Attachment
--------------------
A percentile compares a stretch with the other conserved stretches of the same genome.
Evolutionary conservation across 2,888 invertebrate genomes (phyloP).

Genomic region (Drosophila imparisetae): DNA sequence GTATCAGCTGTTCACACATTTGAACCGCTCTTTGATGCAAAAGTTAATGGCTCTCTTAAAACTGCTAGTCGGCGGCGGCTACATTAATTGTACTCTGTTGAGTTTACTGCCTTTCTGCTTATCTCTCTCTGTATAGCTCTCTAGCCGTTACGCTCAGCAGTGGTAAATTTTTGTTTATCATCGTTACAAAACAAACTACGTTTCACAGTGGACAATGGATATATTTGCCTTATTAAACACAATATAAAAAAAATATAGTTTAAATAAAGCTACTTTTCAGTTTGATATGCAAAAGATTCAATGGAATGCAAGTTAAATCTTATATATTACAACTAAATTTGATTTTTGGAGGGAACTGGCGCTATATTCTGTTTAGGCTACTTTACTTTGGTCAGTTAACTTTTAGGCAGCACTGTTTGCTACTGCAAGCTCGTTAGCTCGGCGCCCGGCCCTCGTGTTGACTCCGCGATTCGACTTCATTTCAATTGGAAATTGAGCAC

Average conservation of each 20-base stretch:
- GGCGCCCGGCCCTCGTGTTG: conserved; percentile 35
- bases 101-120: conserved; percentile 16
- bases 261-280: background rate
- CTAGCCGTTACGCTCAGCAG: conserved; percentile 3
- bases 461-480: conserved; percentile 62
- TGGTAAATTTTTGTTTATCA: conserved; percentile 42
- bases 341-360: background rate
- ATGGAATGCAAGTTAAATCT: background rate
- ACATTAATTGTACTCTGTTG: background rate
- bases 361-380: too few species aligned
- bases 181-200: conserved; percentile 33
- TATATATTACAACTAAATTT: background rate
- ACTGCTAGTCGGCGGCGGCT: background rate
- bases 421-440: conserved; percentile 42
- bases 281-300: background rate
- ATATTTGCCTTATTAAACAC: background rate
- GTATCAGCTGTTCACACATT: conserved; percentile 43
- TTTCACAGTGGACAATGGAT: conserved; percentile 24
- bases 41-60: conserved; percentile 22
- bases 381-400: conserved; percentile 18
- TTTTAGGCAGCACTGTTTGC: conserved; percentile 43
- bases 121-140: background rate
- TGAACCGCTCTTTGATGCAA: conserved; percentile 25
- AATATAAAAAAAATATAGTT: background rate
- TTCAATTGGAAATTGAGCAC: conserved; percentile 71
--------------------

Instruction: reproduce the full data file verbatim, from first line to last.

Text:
A percentile compares a stretch with the other conserved stretches of the same genome.
Evolutionary conservation across 2,888 invertebrate genomes (phyloP).

Genomic region (Drosophila imparisetae): DNA sequence GTATCAGCTGTTCACACATTTGAACCGCTCTTTGATGCAAAAGTTAATGGCTCTCTTAAAACTGCTAGTCGGCGGCGGCTACATTAATTGTACTCTGTTGAGTTTACTGCCTTTCTGCTTATCTCTCTCTGTATAGCTCTCTAGCCGTTACGCTCAGCAGTGGTAAATTTTTGTTTATCATCGTTACAAAACAAACTACGTTTCACAGTGGACAATGGATATATTTGCCTTATTAAACACAATATAAAAAAAATATAGTTTAAATAAAGCTACTTTTCAGTTTGATATGCAAAAGATTCAATGGAATGCAAGTTAAATCTTATATATTACAACTAAATTTGATTTTTGGAGGGAACTGGCGCTATATTCTGTTTAGGCTACTTTACTTTGGTCAGTTAACTTTTAGGCAGCACTGTTTGCTACTGCAAGCTCGTTAGCTCGGCGCCCGGCCCTCGTGTTGACTCCGCGATTCGACTTCATTTCAATTGGAAATTGAGCAC

Average conservation of each 20-base stretch:
- GGCGCCCGGCCCTCGTGTTG: conserved; percentile 35
- bases 101-120: conserved; percentile 16
- bases 261-280: background rate
- CTAGCCGTTACGCTCAGCAG: conserved; percentile 3
- bases 461-480: conserved; percentile 62
- TGGTAAATTTTTGTTTATCA: conserved; percentile 42
- bases 341-360: background rate
- ATGGAATGCAAGTTAAATCT: background rate
- ACATTAATTGTACTCTGTTG: background rate
- bases 361-380: too few species aligned
- bases 181-200: conserved; percentile 33
- TATATATTACAACTAAATTT: background rate
- ACTGCTAGTCGGCGGCGGCT: background rate
- bases 421-440: conserved; percentile 42
- bases 281-300: background rate
- ATATTTGCCTTATTAAACAC: background rate
- GTATCAGCTGTTCACACATT: conserved; percentile 43
- TTTCACAGTGGACAATGGAT: conserved; percentile 24
- bases 41-60: conserved; percentile 22
- bases 381-400: conserved; percentile 18
- TTTTAGGCAGCACTGTTTGC: conserved; percentile 43
- bases 121-140: background rate
- TGAACCGCTCTTTGATGCAA: conserved; percentile 25
- AATATAAAAAAAATATAGTT: background rate
- TTCAATTGGAAATTGAGCAC: conserved; percentile 71